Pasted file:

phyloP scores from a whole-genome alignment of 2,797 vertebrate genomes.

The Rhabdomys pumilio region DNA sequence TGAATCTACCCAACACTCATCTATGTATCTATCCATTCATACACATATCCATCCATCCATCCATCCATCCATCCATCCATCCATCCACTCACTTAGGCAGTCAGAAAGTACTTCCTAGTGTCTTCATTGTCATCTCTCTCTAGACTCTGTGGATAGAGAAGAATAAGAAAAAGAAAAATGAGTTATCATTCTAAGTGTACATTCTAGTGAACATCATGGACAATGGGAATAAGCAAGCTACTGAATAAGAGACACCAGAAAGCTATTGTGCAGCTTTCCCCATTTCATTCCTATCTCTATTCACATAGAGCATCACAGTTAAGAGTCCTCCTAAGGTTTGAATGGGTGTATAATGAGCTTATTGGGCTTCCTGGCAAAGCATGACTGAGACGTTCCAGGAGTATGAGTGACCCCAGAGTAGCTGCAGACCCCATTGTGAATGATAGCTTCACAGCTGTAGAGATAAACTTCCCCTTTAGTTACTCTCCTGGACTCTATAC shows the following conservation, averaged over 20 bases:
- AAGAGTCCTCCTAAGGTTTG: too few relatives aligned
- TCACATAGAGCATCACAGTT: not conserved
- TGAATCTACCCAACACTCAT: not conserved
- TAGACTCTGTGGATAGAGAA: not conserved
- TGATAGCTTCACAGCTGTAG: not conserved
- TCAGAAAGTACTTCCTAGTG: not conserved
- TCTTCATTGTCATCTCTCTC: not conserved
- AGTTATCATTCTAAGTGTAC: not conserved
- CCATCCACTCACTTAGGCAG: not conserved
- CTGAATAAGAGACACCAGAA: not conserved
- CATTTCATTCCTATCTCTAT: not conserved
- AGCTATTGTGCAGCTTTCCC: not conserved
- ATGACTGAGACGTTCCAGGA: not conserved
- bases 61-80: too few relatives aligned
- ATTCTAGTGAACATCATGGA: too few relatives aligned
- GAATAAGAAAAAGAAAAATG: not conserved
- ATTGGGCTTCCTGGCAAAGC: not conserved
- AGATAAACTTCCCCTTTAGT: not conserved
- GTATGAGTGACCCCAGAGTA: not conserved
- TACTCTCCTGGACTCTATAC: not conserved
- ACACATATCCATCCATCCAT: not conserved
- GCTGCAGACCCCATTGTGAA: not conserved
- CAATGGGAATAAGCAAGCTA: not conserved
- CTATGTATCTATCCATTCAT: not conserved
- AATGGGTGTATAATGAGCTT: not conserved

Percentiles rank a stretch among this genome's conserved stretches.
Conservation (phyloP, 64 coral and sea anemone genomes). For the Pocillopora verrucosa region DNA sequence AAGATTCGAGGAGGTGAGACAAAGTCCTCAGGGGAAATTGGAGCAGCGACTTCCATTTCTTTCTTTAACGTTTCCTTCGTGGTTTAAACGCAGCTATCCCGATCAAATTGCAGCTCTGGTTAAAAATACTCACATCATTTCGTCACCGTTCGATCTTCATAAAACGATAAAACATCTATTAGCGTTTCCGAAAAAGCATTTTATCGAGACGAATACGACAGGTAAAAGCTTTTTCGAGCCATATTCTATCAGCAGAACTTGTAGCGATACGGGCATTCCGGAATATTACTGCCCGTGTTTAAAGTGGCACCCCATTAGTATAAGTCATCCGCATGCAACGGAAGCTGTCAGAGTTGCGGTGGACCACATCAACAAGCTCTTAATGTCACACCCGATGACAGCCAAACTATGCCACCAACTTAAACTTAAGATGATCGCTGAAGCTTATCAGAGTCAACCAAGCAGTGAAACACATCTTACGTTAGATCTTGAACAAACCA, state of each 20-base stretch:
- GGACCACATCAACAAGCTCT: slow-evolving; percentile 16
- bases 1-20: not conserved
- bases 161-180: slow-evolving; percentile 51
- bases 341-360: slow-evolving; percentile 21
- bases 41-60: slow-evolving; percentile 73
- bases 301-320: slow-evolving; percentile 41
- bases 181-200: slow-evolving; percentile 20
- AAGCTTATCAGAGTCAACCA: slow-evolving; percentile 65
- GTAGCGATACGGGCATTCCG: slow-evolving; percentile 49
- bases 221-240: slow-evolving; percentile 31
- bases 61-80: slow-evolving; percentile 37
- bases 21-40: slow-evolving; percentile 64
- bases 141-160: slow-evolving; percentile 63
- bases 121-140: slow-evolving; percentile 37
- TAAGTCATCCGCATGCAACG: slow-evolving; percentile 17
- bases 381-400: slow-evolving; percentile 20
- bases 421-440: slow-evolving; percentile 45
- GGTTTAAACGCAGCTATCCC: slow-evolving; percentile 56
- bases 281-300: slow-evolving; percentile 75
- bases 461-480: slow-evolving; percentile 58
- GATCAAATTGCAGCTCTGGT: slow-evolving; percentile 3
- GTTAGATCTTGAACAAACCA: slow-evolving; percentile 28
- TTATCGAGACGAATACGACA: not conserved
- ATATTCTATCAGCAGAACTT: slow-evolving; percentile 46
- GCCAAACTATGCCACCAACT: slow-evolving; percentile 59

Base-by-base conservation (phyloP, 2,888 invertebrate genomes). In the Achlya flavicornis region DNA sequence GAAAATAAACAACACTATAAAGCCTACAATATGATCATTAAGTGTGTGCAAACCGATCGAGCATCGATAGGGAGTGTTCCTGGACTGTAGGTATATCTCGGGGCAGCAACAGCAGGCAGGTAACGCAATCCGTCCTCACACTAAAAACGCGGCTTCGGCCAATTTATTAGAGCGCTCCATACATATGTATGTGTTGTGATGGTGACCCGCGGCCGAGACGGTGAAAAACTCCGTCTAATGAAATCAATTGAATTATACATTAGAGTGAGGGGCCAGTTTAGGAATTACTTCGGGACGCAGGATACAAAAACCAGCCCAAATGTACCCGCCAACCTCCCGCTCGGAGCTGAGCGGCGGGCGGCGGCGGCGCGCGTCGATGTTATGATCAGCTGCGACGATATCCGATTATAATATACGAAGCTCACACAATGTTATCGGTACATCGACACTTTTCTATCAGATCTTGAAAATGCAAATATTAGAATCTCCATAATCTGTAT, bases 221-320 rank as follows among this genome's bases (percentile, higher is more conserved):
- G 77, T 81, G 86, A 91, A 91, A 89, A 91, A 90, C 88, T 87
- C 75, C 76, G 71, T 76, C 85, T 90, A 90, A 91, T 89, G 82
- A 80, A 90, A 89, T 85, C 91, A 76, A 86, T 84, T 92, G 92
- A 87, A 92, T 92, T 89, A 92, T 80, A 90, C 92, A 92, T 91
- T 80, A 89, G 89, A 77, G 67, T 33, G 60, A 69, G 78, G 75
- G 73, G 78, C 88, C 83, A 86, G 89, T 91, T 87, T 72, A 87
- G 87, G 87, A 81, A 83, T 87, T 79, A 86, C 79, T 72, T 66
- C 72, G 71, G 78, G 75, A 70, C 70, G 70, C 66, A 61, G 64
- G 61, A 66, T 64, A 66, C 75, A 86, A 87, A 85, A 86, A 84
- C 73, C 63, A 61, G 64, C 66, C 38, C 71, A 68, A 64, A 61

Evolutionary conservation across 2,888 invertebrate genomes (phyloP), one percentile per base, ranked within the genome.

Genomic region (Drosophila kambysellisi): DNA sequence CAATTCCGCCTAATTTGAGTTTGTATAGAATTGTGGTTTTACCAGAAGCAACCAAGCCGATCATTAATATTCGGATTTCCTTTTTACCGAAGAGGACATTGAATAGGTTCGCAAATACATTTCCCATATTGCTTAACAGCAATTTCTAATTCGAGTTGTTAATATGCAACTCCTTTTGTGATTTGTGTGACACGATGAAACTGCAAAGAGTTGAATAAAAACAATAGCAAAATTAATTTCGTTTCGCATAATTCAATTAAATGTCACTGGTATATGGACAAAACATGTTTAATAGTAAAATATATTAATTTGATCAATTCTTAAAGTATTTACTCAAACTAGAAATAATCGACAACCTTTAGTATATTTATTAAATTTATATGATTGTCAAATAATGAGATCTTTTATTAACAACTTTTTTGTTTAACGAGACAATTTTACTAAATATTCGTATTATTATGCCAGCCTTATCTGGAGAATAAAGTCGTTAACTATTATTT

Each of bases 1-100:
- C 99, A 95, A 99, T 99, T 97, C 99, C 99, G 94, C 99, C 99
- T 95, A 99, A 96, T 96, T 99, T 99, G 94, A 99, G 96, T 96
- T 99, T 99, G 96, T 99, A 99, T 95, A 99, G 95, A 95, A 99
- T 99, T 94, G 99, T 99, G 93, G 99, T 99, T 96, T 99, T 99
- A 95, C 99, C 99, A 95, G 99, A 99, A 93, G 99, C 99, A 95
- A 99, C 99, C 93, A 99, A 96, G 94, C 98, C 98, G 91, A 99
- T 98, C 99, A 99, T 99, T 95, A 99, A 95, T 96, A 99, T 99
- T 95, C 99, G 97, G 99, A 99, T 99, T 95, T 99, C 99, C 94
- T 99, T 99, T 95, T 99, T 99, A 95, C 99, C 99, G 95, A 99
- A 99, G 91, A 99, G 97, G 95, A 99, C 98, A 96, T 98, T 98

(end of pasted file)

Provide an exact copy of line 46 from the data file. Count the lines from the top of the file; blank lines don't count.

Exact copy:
- bases 421-440: slow-evolving; percentile 45